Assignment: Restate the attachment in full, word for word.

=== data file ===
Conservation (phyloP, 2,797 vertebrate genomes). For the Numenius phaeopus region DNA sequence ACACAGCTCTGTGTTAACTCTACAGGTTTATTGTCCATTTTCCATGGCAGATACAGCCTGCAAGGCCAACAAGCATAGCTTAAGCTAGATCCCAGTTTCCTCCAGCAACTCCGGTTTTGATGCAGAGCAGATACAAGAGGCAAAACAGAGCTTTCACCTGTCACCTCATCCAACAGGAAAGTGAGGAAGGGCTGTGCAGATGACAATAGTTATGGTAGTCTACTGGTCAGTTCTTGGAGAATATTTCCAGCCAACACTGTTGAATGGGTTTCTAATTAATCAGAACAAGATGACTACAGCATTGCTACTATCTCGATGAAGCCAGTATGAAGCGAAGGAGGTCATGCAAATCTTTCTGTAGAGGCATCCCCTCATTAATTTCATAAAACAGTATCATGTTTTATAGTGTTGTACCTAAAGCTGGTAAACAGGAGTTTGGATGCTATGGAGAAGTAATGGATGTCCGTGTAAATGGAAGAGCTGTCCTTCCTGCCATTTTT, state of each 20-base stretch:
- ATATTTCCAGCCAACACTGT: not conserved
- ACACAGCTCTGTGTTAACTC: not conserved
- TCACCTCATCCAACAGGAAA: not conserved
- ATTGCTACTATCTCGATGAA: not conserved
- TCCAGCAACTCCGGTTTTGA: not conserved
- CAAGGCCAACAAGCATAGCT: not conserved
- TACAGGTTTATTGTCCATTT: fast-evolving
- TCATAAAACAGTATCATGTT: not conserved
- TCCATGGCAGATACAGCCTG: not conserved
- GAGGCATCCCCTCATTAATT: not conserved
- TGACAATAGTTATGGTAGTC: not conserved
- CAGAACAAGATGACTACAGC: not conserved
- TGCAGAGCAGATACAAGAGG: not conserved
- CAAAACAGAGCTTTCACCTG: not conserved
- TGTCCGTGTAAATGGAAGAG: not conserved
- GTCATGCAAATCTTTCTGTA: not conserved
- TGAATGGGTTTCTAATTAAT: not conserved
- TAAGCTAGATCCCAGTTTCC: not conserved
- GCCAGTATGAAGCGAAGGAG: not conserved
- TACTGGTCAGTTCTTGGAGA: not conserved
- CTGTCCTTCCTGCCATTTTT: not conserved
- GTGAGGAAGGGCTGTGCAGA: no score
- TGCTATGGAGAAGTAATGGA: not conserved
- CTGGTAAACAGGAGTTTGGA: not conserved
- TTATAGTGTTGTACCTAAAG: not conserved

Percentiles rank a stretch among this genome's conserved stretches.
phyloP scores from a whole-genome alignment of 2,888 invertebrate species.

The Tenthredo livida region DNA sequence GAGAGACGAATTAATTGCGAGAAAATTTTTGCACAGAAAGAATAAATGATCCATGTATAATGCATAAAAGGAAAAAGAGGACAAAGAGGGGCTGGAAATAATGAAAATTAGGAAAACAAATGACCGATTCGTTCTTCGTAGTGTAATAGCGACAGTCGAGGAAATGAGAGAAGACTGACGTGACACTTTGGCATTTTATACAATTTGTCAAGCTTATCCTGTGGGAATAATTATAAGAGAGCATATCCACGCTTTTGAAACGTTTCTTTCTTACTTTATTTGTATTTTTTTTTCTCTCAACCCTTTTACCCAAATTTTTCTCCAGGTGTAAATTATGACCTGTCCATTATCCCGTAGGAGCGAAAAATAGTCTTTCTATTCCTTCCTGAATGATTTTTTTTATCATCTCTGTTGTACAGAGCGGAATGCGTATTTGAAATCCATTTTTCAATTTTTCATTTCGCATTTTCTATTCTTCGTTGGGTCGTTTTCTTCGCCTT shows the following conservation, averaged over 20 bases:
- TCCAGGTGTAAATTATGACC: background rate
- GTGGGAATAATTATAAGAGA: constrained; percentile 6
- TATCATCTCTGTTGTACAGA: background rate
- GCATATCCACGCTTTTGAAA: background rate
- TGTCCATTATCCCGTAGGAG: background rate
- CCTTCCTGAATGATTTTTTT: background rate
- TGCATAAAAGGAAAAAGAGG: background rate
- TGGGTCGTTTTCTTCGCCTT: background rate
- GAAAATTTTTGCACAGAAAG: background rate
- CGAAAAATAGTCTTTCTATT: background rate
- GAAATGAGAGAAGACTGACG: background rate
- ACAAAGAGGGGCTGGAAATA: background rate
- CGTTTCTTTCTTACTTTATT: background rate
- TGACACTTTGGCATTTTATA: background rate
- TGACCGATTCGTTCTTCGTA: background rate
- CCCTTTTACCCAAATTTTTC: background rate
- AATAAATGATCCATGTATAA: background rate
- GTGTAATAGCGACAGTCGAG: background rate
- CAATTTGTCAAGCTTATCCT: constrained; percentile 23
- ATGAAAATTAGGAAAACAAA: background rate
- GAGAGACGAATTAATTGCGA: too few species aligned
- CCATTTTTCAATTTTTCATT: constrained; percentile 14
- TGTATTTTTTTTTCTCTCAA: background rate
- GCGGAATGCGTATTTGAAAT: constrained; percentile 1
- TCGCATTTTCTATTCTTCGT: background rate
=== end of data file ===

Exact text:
Conservation (phyloP, 2,797 vertebrate genomes). For the Numenius phaeopus region DNA sequence ACACAGCTCTGTGTTAACTCTACAGGTTTATTGTCCATTTTCCATGGCAGATACAGCCTGCAAGGCCAACAAGCATAGCTTAAGCTAGATCCCAGTTTCCTCCAGCAACTCCGGTTTTGATGCAGAGCAGATACAAGAGGCAAAACAGAGCTTTCACCTGTCACCTCATCCAACAGGAAAGTGAGGAAGGGCTGTGCAGATGACAATAGTTATGGTAGTCTACTGGTCAGTTCTTGGAGAATATTTCCAGCCAACACTGTTGAATGGGTTTCTAATTAATCAGAACAAGATGACTACAGCATTGCTACTATCTCGATGAAGCCAGTATGAAGCGAAGGAGGTCATGCAAATCTTTCTGTAGAGGCATCCCCTCATTAATTTCATAAAACAGTATCATGTTTTATAGTGTTGTACCTAAAGCTGGTAAACAGGAGTTTGGATGCTATGGAGAAGTAATGGATGTCCGTGTAAATGGAAGAGCTGTCCTTCCTGCCATTTTT, state of each 20-base stretch:
- ATATTTCCAGCCAACACTGT: not conserved
- ACACAGCTCTGTGTTAACTC: not conserved
- TCACCTCATCCAACAGGAAA: not conserved
- ATTGCTACTATCTCGATGAA: not conserved
- TCCAGCAACTCCGGTTTTGA: not conserved
- CAAGGCCAACAAGCATAGCT: not conserved
- TACAGGTTTATTGTCCATTT: fast-evolving
- TCATAAAACAGTATCATGTT: not conserved
- TCCATGGCAGATACAGCCTG: not conserved
- GAGGCATCCCCTCATTAATT: not conserved
- TGACAATAGTTATGGTAGTC: not conserved
- CAGAACAAGATGACTACAGC: not conserved
- TGCAGAGCAGATACAAGAGG: not conserved
- CAAAACAGAGCTTTCACCTG: not conserved
- TGTCCGTGTAAATGGAAGAG: not conserved
- GTCATGCAAATCTTTCTGTA: not conserved
- TGAATGGGTTTCTAATTAAT: not conserved
- TAAGCTAGATCCCAGTTTCC: not conserved
- GCCAGTATGAAGCGAAGGAG: not conserved
- TACTGGTCAGTTCTTGGAGA: not conserved
- CTGTCCTTCCTGCCATTTTT: not conserved
- GTGAGGAAGGGCTGTGCAGA: no score
- TGCTATGGAGAAGTAATGGA: not conserved
- CTGGTAAACAGGAGTTTGGA: not conserved
- TTATAGTGTTGTACCTAAAG: not conserved

Percentiles rank a stretch among this genome's conserved stretches.
phyloP scores from a whole-genome alignment of 2,888 invertebrate species.

The Tenthredo livida region DNA sequence GAGAGACGAATTAATTGCGAGAAAATTTTTGCACAGAAAGAATAAATGATCCATGTATAATGCATAAAAGGAAAAAGAGGACAAAGAGGGGCTGGAAATAATGAAAATTAGGAAAACAAATGACCGATTCGTTCTTCGTAGTGTAATAGCGACAGTCGAGGAAATGAGAGAAGACTGACGTGACACTTTGGCATTTTATACAATTTGTCAAGCTTATCCTGTGGGAATAATTATAAGAGAGCATATCCACGCTTTTGAAACGTTTCTTTCTTACTTTATTTGTATTTTTTTTTCTCTCAACCCTTTTACCCAAATTTTTCTCCAGGTGTAAATTATGACCTGTCCATTATCCCGTAGGAGCGAAAAATAGTCTTTCTATTCCTTCCTGAATGATTTTTTTTATCATCTCTGTTGTACAGAGCGGAATGCGTATTTGAAATCCATTTTTCAATTTTTCATTTCGCATTTTCTATTCTTCGTTGGGTCGTTTTCTTCGCCTT shows the following conservation, averaged over 20 bases:
- TCCAGGTGTAAATTATGACC: background rate
- GTGGGAATAATTATAAGAGA: constrained; percentile 6
- TATCATCTCTGTTGTACAGA: background rate
- GCATATCCACGCTTTTGAAA: background rate
- TGTCCATTATCCCGTAGGAG: background rate
- CCTTCCTGAATGATTTTTTT: background rate
- TGCATAAAAGGAAAAAGAGG: background rate
- TGGGTCGTTTTCTTCGCCTT: background rate
- GAAAATTTTTGCACAGAAAG: background rate
- CGAAAAATAGTCTTTCTATT: background rate
- GAAATGAGAGAAGACTGACG: background rate
- ACAAAGAGGGGCTGGAAATA: background rate
- CGTTTCTTTCTTACTTTATT: background rate
- TGACACTTTGGCATTTTATA: background rate
- TGACCGATTCGTTCTTCGTA: background rate
- CCCTTTTACCCAAATTTTTC: background rate
- AATAAATGATCCATGTATAA: background rate
- GTGTAATAGCGACAGTCGAG: background rate
- CAATTTGTCAAGCTTATCCT: constrained; percentile 23
- ATGAAAATTAGGAAAACAAA: background rate
- GAGAGACGAATTAATTGCGA: too few species aligned
- CCATTTTTCAATTTTTCATT: constrained; percentile 14
- TGTATTTTTTTTTCTCTCAA: background rate
- GCGGAATGCGTATTTGAAAT: constrained; percentile 1
- TCGCATTTTCTATTCTTCGT: background rate